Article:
Thursday, October 14, 2010

"He's in the process of his coronation."

Happy Nyerere Day. This year's theme is leadership. Convenient. To digress a little, I think it is excellent that our elections are usually held after Nyerere Day. It provides a built-in opportunity to shine the light of comparison on our contemporary leaders, which I suspect annoys them no end. From an aspirational point of view, Mwalimu makes an excellent benchmark for any truly ambitious politician to compete with. One word: Legacy.

I seem to have lost my excitement about the coming elections. I am not sure why, but I know it'll be back on the 31st. In the meantime I am trying not to voodoo-curse the campaign trucks that meander around Mikocheni everyday polluting my soundspace. I used to hear kids playing on the street, now it's all vuvuzelas and invitations to last-minute rallies.

"He's in the process of his coronation" is the answer I got a couple of nights ago when I asked a friend about the progress of an upcoming politician whose first election campaign has, arguably, been the biggest debutante ball of the season. Pithy, funny, sadly true. The young prince in question is hardly the only candidate standing unopposed in these elections.

At present it seems that only CCM has the requisite number of warm bodies to cover our vast land with candy-dates wrapped in green and gold packaging. It doesn't matter how many helicopters, rallies or policy quips the opposition throws at people living in the rural areas, numbers are their Achilles heel. Except for Zanzibar, which exists in it's own political bubble and has no desire to explain itself to Mainlanders, Foreigners and Other Aliens. So sure, CCM has reason to feel complacent...but not entitled.

The second consequence is more entertaining if a little sinister. Our fledgeling competitive electoral democracy is riddled with one-horse races. A number of CCM candidates are languishing for want of a worthy adversary. And that's a damn shame. Aside from disappointed bloodlust - the competitive bit is what makes democracy interesting- I don't think this situation is necessarily healthy for the candidates or for the electorate. Someone running unopposed will likely suffer from an acute inflation of the ego. Case in point:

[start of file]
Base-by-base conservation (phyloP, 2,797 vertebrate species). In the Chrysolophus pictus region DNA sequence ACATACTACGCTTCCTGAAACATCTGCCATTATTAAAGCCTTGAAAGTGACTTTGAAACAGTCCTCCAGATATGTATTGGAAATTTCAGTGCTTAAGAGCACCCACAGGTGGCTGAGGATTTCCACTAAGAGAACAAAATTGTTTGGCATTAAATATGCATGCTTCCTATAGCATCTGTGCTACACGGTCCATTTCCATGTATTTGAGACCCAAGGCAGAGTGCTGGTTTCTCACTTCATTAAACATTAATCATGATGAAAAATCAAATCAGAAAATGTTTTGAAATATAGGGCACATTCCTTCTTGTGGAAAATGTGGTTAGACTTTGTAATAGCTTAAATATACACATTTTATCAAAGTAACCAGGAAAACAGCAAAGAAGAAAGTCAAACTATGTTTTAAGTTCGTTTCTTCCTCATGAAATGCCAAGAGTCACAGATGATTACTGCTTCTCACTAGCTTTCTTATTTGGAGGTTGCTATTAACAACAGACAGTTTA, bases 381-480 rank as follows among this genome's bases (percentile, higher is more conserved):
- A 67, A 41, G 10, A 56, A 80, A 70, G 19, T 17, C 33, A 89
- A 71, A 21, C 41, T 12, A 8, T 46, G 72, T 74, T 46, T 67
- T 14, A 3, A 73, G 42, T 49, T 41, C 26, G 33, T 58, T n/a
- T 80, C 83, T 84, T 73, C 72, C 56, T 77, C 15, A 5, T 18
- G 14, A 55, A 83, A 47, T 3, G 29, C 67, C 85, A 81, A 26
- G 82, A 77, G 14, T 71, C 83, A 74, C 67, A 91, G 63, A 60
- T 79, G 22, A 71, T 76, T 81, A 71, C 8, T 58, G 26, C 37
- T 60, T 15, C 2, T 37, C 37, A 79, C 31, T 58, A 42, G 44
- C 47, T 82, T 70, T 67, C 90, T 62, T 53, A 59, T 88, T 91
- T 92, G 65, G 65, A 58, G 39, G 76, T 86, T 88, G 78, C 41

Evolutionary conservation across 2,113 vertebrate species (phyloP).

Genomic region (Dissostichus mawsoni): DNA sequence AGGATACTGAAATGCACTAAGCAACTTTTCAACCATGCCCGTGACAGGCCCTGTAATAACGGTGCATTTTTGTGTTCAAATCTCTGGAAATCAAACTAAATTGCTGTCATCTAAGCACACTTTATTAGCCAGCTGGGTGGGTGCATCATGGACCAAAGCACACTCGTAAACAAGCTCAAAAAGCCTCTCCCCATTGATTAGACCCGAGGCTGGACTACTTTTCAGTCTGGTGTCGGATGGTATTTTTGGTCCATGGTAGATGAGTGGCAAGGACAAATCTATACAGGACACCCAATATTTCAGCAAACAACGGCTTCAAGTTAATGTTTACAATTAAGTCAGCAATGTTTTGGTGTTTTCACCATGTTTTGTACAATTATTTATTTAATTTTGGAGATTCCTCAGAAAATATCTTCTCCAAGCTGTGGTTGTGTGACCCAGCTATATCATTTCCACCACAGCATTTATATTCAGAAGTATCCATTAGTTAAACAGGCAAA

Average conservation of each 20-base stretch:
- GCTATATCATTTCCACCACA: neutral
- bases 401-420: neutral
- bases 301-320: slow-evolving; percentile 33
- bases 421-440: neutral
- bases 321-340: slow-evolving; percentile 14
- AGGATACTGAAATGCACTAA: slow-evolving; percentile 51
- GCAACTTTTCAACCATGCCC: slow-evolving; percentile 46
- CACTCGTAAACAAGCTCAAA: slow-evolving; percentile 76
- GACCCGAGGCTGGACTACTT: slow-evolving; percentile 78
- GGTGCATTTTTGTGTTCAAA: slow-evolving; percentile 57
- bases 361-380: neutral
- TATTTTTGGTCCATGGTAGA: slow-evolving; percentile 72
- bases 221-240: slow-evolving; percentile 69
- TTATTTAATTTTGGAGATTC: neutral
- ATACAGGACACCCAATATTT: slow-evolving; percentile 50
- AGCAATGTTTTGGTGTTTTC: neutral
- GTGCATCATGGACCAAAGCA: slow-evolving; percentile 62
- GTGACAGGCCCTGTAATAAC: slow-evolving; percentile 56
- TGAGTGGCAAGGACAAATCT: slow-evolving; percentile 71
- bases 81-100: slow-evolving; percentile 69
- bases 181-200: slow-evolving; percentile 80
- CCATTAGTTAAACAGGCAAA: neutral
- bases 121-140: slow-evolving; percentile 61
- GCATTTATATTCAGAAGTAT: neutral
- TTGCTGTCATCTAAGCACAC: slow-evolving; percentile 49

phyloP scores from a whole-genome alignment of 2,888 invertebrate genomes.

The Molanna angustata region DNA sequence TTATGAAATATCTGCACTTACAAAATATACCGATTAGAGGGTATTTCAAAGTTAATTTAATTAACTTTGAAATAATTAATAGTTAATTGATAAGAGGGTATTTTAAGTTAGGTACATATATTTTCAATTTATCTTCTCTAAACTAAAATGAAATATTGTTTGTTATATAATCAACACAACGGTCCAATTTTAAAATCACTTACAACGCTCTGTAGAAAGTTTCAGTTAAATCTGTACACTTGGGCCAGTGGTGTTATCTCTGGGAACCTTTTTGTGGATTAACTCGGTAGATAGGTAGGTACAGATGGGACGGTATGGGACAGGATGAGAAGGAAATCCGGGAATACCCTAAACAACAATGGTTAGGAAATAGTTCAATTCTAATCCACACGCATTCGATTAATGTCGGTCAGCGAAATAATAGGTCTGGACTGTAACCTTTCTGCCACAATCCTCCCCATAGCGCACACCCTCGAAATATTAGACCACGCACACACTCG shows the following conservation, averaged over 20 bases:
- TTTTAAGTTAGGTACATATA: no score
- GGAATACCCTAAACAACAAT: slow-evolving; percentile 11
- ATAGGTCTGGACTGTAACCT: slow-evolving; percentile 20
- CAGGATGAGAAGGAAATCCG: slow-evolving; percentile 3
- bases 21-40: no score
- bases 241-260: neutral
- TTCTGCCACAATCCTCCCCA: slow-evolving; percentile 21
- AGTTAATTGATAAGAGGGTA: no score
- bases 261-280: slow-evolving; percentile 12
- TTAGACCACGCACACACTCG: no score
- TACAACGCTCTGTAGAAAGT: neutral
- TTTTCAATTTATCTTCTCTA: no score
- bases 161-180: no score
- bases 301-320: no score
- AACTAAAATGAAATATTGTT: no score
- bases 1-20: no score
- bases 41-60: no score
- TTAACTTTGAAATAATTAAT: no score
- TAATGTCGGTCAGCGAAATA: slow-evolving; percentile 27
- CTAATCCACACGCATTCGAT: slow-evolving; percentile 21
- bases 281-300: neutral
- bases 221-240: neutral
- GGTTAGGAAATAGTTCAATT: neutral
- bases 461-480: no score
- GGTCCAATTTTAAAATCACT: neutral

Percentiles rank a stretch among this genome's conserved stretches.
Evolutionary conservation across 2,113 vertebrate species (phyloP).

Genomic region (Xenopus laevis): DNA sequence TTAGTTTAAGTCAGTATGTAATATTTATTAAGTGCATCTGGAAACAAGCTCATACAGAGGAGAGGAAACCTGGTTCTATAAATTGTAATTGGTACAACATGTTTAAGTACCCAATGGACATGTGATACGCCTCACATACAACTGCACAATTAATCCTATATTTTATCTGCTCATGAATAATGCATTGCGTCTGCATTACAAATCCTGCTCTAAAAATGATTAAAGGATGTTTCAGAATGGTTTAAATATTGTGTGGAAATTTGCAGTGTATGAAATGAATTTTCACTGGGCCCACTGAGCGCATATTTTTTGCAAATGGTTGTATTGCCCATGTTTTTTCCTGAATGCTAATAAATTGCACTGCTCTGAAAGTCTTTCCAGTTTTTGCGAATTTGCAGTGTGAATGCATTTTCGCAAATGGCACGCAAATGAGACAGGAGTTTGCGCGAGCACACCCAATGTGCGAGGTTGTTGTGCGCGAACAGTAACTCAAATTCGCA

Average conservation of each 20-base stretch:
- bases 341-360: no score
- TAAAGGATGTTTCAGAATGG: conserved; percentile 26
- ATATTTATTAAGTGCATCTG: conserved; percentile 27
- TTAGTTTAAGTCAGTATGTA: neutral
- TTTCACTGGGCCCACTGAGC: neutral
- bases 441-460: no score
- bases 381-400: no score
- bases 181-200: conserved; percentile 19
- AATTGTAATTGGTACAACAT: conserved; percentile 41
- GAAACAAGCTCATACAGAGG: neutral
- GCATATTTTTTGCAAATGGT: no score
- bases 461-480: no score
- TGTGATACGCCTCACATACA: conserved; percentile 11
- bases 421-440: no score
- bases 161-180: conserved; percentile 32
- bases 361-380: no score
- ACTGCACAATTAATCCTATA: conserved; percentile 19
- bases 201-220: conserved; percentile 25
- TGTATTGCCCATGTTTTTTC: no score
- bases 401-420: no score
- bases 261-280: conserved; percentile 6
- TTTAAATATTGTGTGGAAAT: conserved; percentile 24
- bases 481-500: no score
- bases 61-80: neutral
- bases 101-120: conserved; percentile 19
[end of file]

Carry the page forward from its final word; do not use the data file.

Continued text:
"I am very happy to go through unopposed...but this does not mean that opposition parties had no candidates for the seat...this demonstrates the respect that opposition parties have for me and my leadership that has allowed me to continue leading Simanjiro constituency"- Chrisopher Ole Sendeka (CCM-Simanjiro).

This no-opposition business has been a major factor in our Bigmanism disease: the over-worship of patriarchs in power and the excessively fawning submission that accompanies it. Hopefully 2015's electorate will have a more varied buffet of candidates to graze from, even in Simanjiro.

Speaking of legacy, Mwalimu would never turn down a presidential debate. Quite the opposite: he would relish the opportunity to crush his opposition with his nimble wit and oratory skills and then bury their tattered remains with gentle derision. My Lady of the Serene Smiles doesn't think we've had a 'real' president in power since he retired, basing a large part of this opinion on his fantastic extemporaneous speeches. I don't agree, but she does have a point about the power of a master communicator.


  1. Amina! "Nyerere would never turn down a presidential debate". Nail. Head. On. The.

    I heard a credible rumour that invitations for the inauguration of JK part II have already been sent to African Heads of State.

  2. @Anonymous: Well, you know how it is with the president's club. Gotta synchronize the schedules and double-check alliances, defuse grudges and draft up the seating charts ;)


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